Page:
Director: The Wachowskis
There’s little that makes sense and less that’s interesting in this mega budget mess from the sci-fi siblings who many moons ago made the magnificent The Matrix.
There’s majestically designed spaceships, gadgetry and costumes but that counts for little due to flat characters, terrible plotting, woeful dialogue, incoherent action scenes and a vacuum of a performance by Mila Kunis in the title role.
Impoverished illegal immigrant Jupiter Jones (Kunis) and her squabbling comedy Russian family clean the houses of the wealthy Chicago elite.
Her cousin Vladie (Kick Gurry) – the scamp – persuades her to sell her eggs to a fertility clinic so he can buy a really big TV and she a telescope. But as she lies on the operating table she’s attacked by space imps.
Fortunately she’s rescued by a gun-toting former space legionnaire. Hunky man-wolf Cain Wise (Channing Tatum) is temping as a bounty hunter for interstellar bad guy Titus (Douglas Booth) – a member of the powerful cosmic dynasty, the House of Abrasax.
Cain and Jupiter find fellow ex-legionnaire Stinger (Sean Bean) beekeeping in a country shack. It’s these bees that identify her as a queen and she takes it in her sullen stride.
Stinger and Cain beat each other up for a bit until Stinger’s daughter is sarcastic at them. Then she’s forgotten about and there’s another kidnap attempt.
It turns out Jupiter is the reincarnation of a queen who bequeathed to herself her most prized possession – the planet Earth.
This trio of fine Brit actors deliver their lines with as much camp energy as they can muster – possibly out of frustration at the quality of the script.
Earth is the richest supply of raw product for the lucrative market in human genetic material, used to keep everyone in space forever young.
Jupiter Jones is a dull, gullible, joyless soul, blithely accepting of her promotion to queen of the galaxy and owner of Earth.
Alien worlds, space travel and terrifying creatures with murderous intent are all greeted with the same doe-eyed indolence.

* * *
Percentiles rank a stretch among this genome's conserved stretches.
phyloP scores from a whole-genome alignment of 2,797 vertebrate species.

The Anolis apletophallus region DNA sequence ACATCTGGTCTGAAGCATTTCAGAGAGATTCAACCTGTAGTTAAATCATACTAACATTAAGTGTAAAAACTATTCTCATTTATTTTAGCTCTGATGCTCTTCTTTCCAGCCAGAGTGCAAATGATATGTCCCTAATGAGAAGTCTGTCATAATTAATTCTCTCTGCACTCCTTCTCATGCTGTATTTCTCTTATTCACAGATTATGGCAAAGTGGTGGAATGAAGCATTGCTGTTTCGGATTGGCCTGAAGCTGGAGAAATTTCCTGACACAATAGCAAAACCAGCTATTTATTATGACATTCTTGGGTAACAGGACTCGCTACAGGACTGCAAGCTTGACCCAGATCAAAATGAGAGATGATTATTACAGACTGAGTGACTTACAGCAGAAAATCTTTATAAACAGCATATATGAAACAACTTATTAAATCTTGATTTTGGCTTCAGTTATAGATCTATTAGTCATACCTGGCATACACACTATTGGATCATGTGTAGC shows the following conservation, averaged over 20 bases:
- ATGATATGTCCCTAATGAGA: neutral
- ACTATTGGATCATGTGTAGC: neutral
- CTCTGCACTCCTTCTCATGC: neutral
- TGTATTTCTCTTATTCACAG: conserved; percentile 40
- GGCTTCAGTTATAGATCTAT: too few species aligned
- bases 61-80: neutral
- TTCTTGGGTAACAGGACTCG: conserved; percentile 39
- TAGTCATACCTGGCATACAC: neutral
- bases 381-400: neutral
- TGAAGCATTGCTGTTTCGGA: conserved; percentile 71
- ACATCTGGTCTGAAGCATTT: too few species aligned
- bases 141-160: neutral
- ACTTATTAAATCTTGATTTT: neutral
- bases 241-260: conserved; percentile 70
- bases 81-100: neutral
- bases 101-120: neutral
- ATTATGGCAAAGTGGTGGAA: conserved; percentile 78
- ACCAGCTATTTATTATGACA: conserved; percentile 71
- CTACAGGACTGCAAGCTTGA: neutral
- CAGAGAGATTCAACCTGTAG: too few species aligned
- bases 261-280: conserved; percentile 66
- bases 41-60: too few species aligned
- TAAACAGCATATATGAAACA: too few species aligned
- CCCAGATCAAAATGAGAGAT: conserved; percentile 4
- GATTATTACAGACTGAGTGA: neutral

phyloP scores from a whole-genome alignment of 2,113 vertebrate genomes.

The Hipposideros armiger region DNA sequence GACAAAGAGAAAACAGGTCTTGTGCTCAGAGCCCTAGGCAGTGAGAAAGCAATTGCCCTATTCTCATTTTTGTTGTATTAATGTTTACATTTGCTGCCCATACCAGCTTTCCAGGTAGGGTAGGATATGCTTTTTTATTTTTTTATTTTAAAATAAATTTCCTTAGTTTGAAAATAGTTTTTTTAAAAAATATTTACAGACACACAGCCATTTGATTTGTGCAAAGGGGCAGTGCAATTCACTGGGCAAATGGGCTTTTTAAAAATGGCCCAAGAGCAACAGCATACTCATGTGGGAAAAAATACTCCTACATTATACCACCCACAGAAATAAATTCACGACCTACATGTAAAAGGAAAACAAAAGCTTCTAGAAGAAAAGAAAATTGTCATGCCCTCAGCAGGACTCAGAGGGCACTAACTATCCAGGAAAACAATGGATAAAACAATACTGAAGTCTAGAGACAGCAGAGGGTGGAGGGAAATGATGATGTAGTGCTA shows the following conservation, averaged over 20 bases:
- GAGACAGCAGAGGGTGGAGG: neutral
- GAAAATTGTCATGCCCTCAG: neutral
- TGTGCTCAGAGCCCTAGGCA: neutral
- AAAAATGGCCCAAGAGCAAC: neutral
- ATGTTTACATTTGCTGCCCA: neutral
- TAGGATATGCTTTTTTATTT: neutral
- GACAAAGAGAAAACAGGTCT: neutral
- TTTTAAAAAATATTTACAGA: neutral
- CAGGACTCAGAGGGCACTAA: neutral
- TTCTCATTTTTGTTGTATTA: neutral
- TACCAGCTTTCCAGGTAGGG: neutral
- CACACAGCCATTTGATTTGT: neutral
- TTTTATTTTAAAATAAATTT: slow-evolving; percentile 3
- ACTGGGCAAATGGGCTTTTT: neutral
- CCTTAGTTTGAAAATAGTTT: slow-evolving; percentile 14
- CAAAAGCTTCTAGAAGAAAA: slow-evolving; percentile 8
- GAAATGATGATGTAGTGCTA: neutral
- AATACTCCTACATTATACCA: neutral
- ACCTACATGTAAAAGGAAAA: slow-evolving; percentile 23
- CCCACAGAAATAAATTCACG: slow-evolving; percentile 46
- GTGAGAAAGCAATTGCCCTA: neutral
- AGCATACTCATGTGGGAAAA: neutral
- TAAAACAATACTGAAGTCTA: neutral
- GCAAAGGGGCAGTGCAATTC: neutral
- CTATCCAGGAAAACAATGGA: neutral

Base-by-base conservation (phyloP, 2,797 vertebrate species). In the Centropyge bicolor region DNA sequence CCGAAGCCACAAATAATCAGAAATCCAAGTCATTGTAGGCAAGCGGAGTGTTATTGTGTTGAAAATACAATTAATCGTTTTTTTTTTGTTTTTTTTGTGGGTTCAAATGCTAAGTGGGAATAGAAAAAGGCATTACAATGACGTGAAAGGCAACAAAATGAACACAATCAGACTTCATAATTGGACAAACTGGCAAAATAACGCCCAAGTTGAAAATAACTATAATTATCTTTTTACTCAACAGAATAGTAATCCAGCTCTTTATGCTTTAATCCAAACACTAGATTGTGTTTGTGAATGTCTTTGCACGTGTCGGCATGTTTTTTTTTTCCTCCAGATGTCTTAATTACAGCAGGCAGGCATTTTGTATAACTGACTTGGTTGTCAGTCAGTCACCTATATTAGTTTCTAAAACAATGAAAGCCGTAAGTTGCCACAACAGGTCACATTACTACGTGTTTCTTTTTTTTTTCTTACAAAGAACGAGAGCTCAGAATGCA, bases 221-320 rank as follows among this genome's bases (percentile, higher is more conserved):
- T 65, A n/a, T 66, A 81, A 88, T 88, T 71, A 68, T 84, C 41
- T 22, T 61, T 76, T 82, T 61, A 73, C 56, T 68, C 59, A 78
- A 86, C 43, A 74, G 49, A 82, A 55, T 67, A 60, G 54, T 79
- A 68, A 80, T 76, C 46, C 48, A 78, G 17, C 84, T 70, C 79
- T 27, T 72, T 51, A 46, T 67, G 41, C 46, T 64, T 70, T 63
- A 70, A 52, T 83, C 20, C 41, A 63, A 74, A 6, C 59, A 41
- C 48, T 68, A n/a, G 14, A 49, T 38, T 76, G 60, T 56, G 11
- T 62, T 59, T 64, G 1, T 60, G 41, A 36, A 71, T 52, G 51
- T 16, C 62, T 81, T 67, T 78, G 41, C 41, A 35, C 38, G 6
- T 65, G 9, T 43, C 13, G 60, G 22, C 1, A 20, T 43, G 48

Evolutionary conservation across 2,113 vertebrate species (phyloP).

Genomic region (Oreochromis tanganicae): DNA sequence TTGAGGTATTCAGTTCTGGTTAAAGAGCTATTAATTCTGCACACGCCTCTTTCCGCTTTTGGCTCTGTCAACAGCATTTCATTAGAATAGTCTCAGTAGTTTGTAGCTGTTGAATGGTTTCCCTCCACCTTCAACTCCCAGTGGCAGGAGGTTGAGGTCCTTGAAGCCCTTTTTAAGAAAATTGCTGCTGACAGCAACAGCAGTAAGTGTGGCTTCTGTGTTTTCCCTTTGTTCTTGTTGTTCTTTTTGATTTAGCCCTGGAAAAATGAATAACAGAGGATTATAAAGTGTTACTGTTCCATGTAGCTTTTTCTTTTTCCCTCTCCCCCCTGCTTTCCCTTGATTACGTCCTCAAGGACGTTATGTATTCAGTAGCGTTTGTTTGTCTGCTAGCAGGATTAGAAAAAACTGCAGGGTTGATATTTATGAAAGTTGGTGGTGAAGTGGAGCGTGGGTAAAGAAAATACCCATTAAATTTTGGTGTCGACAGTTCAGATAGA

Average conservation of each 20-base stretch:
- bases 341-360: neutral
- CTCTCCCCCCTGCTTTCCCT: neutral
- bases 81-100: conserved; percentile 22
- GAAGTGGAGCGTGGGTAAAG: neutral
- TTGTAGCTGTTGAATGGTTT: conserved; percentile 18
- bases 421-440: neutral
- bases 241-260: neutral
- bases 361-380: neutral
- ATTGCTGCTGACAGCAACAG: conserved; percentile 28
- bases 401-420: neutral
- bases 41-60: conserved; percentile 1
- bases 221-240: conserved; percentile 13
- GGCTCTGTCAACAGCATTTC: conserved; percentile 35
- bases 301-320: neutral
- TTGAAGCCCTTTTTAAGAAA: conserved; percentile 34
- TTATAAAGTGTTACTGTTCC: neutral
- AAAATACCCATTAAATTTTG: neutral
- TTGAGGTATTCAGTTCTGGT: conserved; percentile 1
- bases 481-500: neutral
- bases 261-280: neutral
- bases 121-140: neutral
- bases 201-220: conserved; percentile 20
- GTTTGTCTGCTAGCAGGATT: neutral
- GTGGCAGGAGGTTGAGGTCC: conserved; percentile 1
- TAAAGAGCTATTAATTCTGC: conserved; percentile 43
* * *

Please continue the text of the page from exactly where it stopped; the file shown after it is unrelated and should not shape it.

Formalities dictate she has to truck on down to the dole office to get her stamp before she is formally recognised in her new position.
Desperate stabs at humour are provided by queues of simpering lawyers and corrupt bureaucrats, all performed with embarrassing grotesque campery which are not funny as presumably intended.
Terry Gilliam appears in cameo and must be appalled at the multi-millions of dollars squandered when he can barely scrape together pennies for his own far superior work.
This is a universe which has nudity and space orgies but no sexual energy. Kunis and Tatum share zero chemistry but she falls for him anyway, without hesitation, conviction or reason.
Tatum enjoyed a fantastic 2014 with wonderful, wildly different performances in 22 Jump Street and Foxcatcher. But here he’s lumbered with dodgy tattoos and scar tissue in a generic action role where he spends most of his time sternly whizzing about on flying space boots.
Cinematographer John Troll chooses to drown cosmic cityscapes in a honey glow which is thematically sound but wearing after a couple of hours. There’s nothing groundbreaking among the visual effects to wow us the way bullet-time did back in the day.
The orchestral score of Michael Giacchino tries manfully to suggest excitement but to no avail.
There’s battles, betrayals, kidnappings and then another battle; each more confusing, longer and repetitive than the last. Then there’s another kidnap attempt but despite how busy it all is, there’s little fun or excitement.
Not since The Phantom Menace have shenanigans in the inter-galactic stock-market seemed so dull.